There are holes in England’s game, as everyone knows, and it is unlikely they will be plugged completely in the next seven days leading up to the concluding autumn international against New Zealand but Chris Robshaw was quite right in describing the week to come before his team faces the world champions as “exciting”.
The England captain was his usual workaholic self in a four-try win over an understrength Argentina and a final-whistle chorus of “ Sweet Chariot” suggested the Twickenham crowd too were readying themselves contentedly for the bigger challenge to come.
Chris Ashton ended a tryless drought of five Tests with his 18th score for England but he still looks a fish out of water on the fringes of defence and uncertain of himself making his ball-tracking raids in attack. The England midfield is far from perfect but will probably stay intact to face the All Blacks. In the forwards the bite of Courtney Lawes’s stunning tackling combined with a scrum that can hold its own give England hope.
Lawes’s fellow second-row Joe Launchbury got England going and followed the suit of Robshaw and Owen Farrell in the previous week’s 20-13 win over Australia by notching his first Test try, finishing off a line-out drive set up by Lawes’s catch and Robshaw’s control in the van. This came from penalties kicked to touch by England, clearly confident from the off they had the measure of a Pumas team playing their first match under new coach Daniel Hourcade and sadly accustomed to losing after being beaten twice at home by England in the summer and in all their subsequent Rugby Championship matches.
Towards the end of the first quarter it was 10-6, with Farrell’s conversion and a penalty to a penalty apiece for Argentina’s Nicolas Sanchez and Marcelo Bosch.
The visitors had 13 starters based with English and French clubs but Ashton knows Twickenham better than any of them even if it does not always appear that way. A try chance went begging after 19 minutes when the Saracens wing, who might have lost his place if Christian Wade or Marland Yarde had been fit, stepped inside the full-back Lucas Amorisino but had his ankle clipped and was held by up Juan Imhoff.
There was a muddle, too, when Ashton ran a wraparound off a scrum in the Argentina 22, but this at least led to England’s second try, in the 21st minute, when Ashton picked Farrell’s pop pass off the deck to feed Billy Twelvetrees who made it much too easily past a clutch of Puma tackles to score, with Farrell converting.The move also included a decoy run by Twelvetrees’ fellow centre Joel Tomkins. The feeling is Billy and Joel are not the ideal combination to start a fire for England’s outside backs but, while Manu Tuilagi is out with a torn chest muscle, this seems the likely duo to face the Blacks.
Ashton, to his relief, picked the right line after 33 minutes, scoring at the right-hand corner as Farrell exploited a short-side gap left by Argentina following another line-out. There was one first-half scrum featuring a threatening Argentina shove – testing an England front row that had been changed en masse from the Australia match, and in which Dylan Hartley could not have put his case for selection more forcefully – but unless they were going to push the men in white back 75 metres it could only be of limited usefulness.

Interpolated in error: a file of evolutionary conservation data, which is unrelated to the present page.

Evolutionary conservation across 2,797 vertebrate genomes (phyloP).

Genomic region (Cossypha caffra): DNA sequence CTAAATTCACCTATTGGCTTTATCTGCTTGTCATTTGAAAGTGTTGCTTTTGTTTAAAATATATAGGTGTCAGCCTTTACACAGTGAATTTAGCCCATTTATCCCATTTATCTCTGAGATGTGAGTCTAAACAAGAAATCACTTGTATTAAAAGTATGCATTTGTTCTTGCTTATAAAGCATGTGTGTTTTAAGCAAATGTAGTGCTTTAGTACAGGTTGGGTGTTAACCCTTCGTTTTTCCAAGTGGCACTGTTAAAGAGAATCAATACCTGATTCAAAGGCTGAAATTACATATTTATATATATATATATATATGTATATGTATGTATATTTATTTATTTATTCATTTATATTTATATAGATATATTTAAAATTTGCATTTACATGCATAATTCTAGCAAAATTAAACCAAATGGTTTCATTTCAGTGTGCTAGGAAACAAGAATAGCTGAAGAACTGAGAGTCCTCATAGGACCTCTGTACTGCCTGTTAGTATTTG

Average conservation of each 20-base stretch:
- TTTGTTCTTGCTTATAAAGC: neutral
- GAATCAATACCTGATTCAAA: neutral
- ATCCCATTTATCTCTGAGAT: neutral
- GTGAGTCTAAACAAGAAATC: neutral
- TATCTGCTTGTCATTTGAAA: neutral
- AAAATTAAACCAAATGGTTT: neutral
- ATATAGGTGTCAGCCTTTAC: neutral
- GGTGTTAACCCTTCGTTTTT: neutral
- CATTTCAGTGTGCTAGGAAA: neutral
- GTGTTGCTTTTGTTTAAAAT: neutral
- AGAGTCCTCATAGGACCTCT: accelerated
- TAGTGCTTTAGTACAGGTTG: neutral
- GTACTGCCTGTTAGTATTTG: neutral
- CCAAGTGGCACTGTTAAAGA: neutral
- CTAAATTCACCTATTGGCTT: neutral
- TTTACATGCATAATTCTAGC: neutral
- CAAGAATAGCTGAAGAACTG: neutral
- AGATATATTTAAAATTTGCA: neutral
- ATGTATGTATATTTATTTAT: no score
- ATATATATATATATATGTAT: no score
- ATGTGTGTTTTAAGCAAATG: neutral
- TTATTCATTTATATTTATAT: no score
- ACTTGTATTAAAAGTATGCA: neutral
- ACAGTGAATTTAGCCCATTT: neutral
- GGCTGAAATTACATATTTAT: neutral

Bosch missed a desperate penalty attempt from halfway and England led 24-6 at the interval. Five minutes into the second half the search for any kind of foothold was still the key as Sanchez chipped over a penalty from the 22m line and another from 40m in the 56th minute.
What can be said about England’s midfield and other areas of defence is they kept the Pumas in their own cattery for almost the entire 80 minutes. Tomkins did his bit in this regard. A procession of England substitutes came on to protect probable starters for next week; errors crept in. The two were not wholly connected. One gaffe was Farrell overdoing yet another penalty to touch, ruining a good position.
Another was when Lawes’s replacement Geoff Parling caught a line-out, but as Toby Flood, on for Twelvetrees, tried a pirouette towards the posts England lost the ball after the tackle. Farrell also had his first miss from the kicking tee, hitting a post from long range. Tom Wood fell foul of the referee a few times in the post-tackle contest.
But when a rare threat occurred in the home 22, England’s scrum forced a penalty out of the Pumas.
When another fresh face, Ben Morgan, battered through a thicket of tired tackles for England’s fourth try, converted by Flood, the singing started. Two out of two this autumn isn’t bad.
Room for improvement
This was Twickenham, not Utopia, as England's head coach Stuart Lancaster readily conceded, despite his team making it nine wins in 10 matches, and two out of two in their autumn programme.
"Every international team is looking for that complete 80-minute performance," Lancaster said after his team suffered a worrying dip in performance in the second half of the 31-12 win over Argentina. "You often see it from New Zealand, the top team, but that's what we're striving to get. And we know that we've got to improve in certain areas before we face them next week. We know that to win a World Cup you have to got to build a squad, not just a team. But the priority for us is to select the best team to win next week."
Lancaster's backs coach Andy Farrell said: "Argentina were hanging on by the skin of their teeth, we took the legs out of them in the first half. After that we lacked a bit of patience but there aren't many teams who have mauled Argentina like we did for Joe Launchbury's try. The confidence we got from beating Australia last week and in the first half this time will be massive for our forward pack to take into the New Zealand game."
Tries; Launchbury, Twelvetrees, Ashton, Morgan
Cons; Farrell (3), Flood.
Pens; Sanchez (4)